Customers expect quality when they pay their hard-earned money for goods of any kind. Many brands have faded into history because business owners did not recognize this one simple fact. Two brands that have stood the test of time, Adidas and Nike, are constantly enhancing their manufacturing process so that they are faster, smarter, and still provide clients with high-quality products at reasonable prices.
A Bit of History
Adidas started out as the Dassler Brothers Shoe Company in 1924. Since a split in 1949 that led to the name Adidas, the brand has become one of the most recognizable in the world. In addition to being a major supplier to sports teams, Adidas also operates over a thousand stores.
The company posted global sales exceeding $19 billion in 2014. With the aid of an ambitious 2020 growth plan, the company is poised to increase sales by 15 percent for every year between 2015 and 2020.
Nike is a bit younger of a company. Founded as Blue Ribbon Sports in 1964, the company name officially became Nike in 1971. Based in the United States, Nike has offices in 45 nations and operates a line of stores. Their products are also sold in a number of other retail outlets.
Nike is committed to reaching global annual sales of $50 billion by the year 2020. The brand itself is considered to be one of the most valuable in the sportswear industry.
Making it Faster Without Compromising Quality
Continued growth is not just about producing more products. It is also about maintaining and enhancing quality. Both Nike and Adidas have their own approaches to keep them on top.
Adidas is introducing robotic technology as a way to streamline the manufacturing process and increase production. Starting with a plant in Ansbach, Germany, the fully automated facility will be monitored closely to ensure every item produced meets the standards set by the company.
Gerd Manz, the Vice President of Technology at Adidas, sees the move as the start of something that will transform the industry.
“We’re going to run that marathon really fast, but our vision is we want to have a decentralized, flexible manufacturing network that can react locally to consumer demands […] We started looking into this quite a while ago and we’ve moved away from looking only at product innovation, which is traditionally the case in our industry. We’ve been trying to look more at innovation in experience as well, trying to start higher up the value stream,” said Manz.
If successful, the technology will make it easier for the company to anticipate customer demand and be ready to meet it.
Over at Nike, the focus has been on updating and automating plants for some time. The company has also partnered with Flex, a supply chain expert, as a way of sharing resources and streamlining the production process. As with Adidas, the aim is to know what customers want before they ask for it, have the inventory on hand to meet the demand, and deliver the goods to clients without any type of delay.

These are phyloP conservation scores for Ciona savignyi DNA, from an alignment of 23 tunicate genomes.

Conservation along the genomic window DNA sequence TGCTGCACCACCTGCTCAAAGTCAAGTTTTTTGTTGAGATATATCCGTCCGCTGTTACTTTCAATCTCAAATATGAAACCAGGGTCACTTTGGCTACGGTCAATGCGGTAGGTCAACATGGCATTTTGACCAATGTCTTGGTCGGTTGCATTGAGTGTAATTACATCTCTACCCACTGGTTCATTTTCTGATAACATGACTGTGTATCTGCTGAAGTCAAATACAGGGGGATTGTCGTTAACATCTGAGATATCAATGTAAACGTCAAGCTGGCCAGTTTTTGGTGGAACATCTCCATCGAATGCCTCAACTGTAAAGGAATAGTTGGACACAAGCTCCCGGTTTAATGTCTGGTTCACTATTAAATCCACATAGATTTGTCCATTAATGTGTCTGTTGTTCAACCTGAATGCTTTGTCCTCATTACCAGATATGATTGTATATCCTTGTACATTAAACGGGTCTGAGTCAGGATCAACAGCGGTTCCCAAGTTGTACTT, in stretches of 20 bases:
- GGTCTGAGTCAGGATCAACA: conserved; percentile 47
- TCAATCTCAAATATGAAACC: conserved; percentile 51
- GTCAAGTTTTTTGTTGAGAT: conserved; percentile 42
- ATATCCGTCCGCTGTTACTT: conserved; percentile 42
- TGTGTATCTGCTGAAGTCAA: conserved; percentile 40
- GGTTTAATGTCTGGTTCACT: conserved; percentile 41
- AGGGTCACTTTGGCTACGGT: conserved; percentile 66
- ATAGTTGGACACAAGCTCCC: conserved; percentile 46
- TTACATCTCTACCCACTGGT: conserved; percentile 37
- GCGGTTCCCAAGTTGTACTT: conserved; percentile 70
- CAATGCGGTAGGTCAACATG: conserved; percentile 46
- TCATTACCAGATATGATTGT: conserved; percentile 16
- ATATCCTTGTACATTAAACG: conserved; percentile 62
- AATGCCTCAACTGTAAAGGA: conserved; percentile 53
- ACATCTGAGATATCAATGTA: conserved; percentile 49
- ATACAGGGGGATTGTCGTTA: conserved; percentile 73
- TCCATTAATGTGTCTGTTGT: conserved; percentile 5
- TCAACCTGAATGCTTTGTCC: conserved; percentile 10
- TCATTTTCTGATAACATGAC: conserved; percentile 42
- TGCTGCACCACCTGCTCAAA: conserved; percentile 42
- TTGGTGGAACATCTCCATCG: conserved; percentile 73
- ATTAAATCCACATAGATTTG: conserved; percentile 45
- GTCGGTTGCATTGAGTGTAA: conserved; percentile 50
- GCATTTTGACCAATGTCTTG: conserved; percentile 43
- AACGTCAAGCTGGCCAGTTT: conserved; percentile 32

The Chief Operating Officer of Nike, Eric Sprunk, sees the partnership as an excellent way to harness resources and be more competitive in the marketplace.
“Flex’s proven expertise in design, engineering, and manufacturing in industries like automotive, medical, and consumer electronics make them a perfect partner to help us revolutionize footwear manufacturing, Together, the future of personalized, rapidly-delivered product that is made more efficiently and with less waste is well underway.”
Who Wins? The Customer.
While Nike and Adidas are using strategies that are similar in some ways, their different approaches do promise advantages for those who matter most: the customers. Not content with maintaining their client bases, both companies are building on their existing platforms and updating operations so they can reach even more buyers.
Along the way, these two giants will compete for some of the same business. For the customer, that means the opportunity to access greater variety, enjoy quicker delivery, and maybe even command better pricing for high-volume orders.
For the two companies, investing in new technology and forming new partnerships will ultimately strengthen their operations. It does mean a significant outlay of cash on the front end. If their projections are accurate, it will only be a matter of a few years before the investment is recouped and the resulting net profit will ensure the long-term sustainability of each operation.
Information sourced from Fortune, Adidas, Apparel, and Fast Co.